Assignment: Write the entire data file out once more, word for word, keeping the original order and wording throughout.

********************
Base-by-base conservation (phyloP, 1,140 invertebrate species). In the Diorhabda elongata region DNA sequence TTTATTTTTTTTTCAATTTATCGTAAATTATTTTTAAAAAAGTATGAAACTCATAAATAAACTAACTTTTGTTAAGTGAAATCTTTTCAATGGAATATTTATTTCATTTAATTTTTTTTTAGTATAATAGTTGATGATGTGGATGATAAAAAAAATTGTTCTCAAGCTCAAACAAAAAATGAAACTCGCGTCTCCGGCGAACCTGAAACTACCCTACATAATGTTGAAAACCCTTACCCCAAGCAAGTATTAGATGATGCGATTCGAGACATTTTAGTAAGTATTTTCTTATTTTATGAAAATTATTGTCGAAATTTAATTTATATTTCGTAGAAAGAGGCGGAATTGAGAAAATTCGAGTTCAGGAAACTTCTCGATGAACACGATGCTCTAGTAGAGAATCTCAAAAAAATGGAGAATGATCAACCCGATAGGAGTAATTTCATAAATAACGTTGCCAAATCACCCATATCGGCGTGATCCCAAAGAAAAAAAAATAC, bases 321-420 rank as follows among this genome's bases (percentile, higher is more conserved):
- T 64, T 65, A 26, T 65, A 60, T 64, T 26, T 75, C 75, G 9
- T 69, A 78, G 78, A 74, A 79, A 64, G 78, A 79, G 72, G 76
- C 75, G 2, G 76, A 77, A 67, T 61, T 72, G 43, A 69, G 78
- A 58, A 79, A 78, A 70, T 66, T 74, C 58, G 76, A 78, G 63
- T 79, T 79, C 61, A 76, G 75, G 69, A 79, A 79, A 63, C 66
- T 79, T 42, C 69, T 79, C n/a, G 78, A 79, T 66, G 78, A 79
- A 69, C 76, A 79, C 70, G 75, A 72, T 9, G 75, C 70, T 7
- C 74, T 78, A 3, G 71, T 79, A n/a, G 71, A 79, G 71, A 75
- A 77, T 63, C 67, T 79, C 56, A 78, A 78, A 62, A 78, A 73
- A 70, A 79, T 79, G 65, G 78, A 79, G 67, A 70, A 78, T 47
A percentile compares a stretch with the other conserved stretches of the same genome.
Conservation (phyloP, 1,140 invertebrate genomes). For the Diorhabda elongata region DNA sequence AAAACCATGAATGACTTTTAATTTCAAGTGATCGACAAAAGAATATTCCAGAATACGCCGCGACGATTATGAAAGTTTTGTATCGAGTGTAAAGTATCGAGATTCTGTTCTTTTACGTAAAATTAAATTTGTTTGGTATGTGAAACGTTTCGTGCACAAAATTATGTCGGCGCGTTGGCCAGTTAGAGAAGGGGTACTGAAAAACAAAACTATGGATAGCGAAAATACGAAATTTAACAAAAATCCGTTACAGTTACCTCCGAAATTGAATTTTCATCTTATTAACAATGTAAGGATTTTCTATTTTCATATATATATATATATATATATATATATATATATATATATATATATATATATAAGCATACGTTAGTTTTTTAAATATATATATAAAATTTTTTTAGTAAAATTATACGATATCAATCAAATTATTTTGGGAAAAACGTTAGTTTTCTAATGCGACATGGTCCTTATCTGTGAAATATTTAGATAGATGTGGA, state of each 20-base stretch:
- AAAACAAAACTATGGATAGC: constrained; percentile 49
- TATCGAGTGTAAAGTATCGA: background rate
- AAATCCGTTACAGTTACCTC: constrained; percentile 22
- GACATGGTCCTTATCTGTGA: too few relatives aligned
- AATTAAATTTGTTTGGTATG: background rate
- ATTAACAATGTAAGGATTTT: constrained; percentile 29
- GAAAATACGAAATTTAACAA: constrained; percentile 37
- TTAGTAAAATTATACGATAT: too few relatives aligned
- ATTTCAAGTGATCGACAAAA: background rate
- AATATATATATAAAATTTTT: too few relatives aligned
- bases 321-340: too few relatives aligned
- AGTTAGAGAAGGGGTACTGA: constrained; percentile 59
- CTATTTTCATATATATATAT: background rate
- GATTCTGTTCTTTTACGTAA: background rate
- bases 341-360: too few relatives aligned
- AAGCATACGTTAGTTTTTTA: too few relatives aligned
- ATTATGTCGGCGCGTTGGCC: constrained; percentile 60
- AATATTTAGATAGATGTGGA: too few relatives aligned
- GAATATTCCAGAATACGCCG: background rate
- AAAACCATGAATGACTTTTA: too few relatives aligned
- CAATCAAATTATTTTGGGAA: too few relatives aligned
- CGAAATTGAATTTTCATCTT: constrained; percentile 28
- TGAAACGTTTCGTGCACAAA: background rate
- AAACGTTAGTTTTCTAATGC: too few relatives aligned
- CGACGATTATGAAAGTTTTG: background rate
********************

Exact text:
Base-by-base conservation (phyloP, 1,140 invertebrate species). In the Diorhabda elongata region DNA sequence TTTATTTTTTTTTCAATTTATCGTAAATTATTTTTAAAAAAGTATGAAACTCATAAATAAACTAACTTTTGTTAAGTGAAATCTTTTCAATGGAATATTTATTTCATTTAATTTTTTTTTAGTATAATAGTTGATGATGTGGATGATAAAAAAAATTGTTCTCAAGCTCAAACAAAAAATGAAACTCGCGTCTCCGGCGAACCTGAAACTACCCTACATAATGTTGAAAACCCTTACCCCAAGCAAGTATTAGATGATGCGATTCGAGACATTTTAGTAAGTATTTTCTTATTTTATGAAAATTATTGTCGAAATTTAATTTATATTTCGTAGAAAGAGGCGGAATTGAGAAAATTCGAGTTCAGGAAACTTCTCGATGAACACGATGCTCTAGTAGAGAATCTCAAAAAAATGGAGAATGATCAACCCGATAGGAGTAATTTCATAAATAACGTTGCCAAATCACCCATATCGGCGTGATCCCAAAGAAAAAAAAATAC, bases 321-420 rank as follows among this genome's bases (percentile, higher is more conserved):
- T 64, T 65, A 26, T 65, A 60, T 64, T 26, T 75, C 75, G 9
- T 69, A 78, G 78, A 74, A 79, A 64, G 78, A 79, G 72, G 76
- C 75, G 2, G 76, A 77, A 67, T 61, T 72, G 43, A 69, G 78
- A 58, A 79, A 78, A 70, T 66, T 74, C 58, G 76, A 78, G 63
- T 79, T 79, C 61, A 76, G 75, G 69, A 79, A 79, A 63, C 66
- T 79, T 42, C 69, T 79, C n/a, G 78, A 79, T 66, G 78, A 79
- A 69, C 76, A 79, C 70, G 75, A 72, T 9, G 75, C 70, T 7
- C 74, T 78, A 3, G 71, T 79, A n/a, G 71, A 79, G 71, A 75
- A 77, T 63, C 67, T 79, C 56, A 78, A 78, A 62, A 78, A 73
- A 70, A 79, T 79, G 65, G 78, A 79, G 67, A 70, A 78, T 47
A percentile compares a stretch with the other conserved stretches of the same genome.
Conservation (phyloP, 1,140 invertebrate genomes). For the Diorhabda elongata region DNA sequence AAAACCATGAATGACTTTTAATTTCAAGTGATCGACAAAAGAATATTCCAGAATACGCCGCGACGATTATGAAAGTTTTGTATCGAGTGTAAAGTATCGAGATTCTGTTCTTTTACGTAAAATTAAATTTGTTTGGTATGTGAAACGTTTCGTGCACAAAATTATGTCGGCGCGTTGGCCAGTTAGAGAAGGGGTACTGAAAAACAAAACTATGGATAGCGAAAATACGAAATTTAACAAAAATCCGTTACAGTTACCTCCGAAATTGAATTTTCATCTTATTAACAATGTAAGGATTTTCTATTTTCATATATATATATATATATATATATATATATATATATATATATATATATATATAAGCATACGTTAGTTTTTTAAATATATATATAAAATTTTTTTAGTAAAATTATACGATATCAATCAAATTATTTTGGGAAAAACGTTAGTTTTCTAATGCGACATGGTCCTTATCTGTGAAATATTTAGATAGATGTGGA, state of each 20-base stretch:
- AAAACAAAACTATGGATAGC: constrained; percentile 49
- TATCGAGTGTAAAGTATCGA: background rate
- AAATCCGTTACAGTTACCTC: constrained; percentile 22
- GACATGGTCCTTATCTGTGA: too few relatives aligned
- AATTAAATTTGTTTGGTATG: background rate
- ATTAACAATGTAAGGATTTT: constrained; percentile 29
- GAAAATACGAAATTTAACAA: constrained; percentile 37
- TTAGTAAAATTATACGATAT: too few relatives aligned
- ATTTCAAGTGATCGACAAAA: background rate
- AATATATATATAAAATTTTT: too few relatives aligned
- bases 321-340: too few relatives aligned
- AGTTAGAGAAGGGGTACTGA: constrained; percentile 59
- CTATTTTCATATATATATAT: background rate
- GATTCTGTTCTTTTACGTAA: background rate
- bases 341-360: too few relatives aligned
- AAGCATACGTTAGTTTTTTA: too few relatives aligned
- ATTATGTCGGCGCGTTGGCC: constrained; percentile 60
- AATATTTAGATAGATGTGGA: too few relatives aligned
- GAATATTCCAGAATACGCCG: background rate
- AAAACCATGAATGACTTTTA: too few relatives aligned
- CAATCAAATTATTTTGGGAA: too few relatives aligned
- CGAAATTGAATTTTCATCTT: constrained; percentile 28
- TGAAACGTTTCGTGCACAAA: background rate
- AAACGTTAGTTTTCTAATGC: too few relatives aligned
- CGACGATTATGAAAGTTTTG: background rate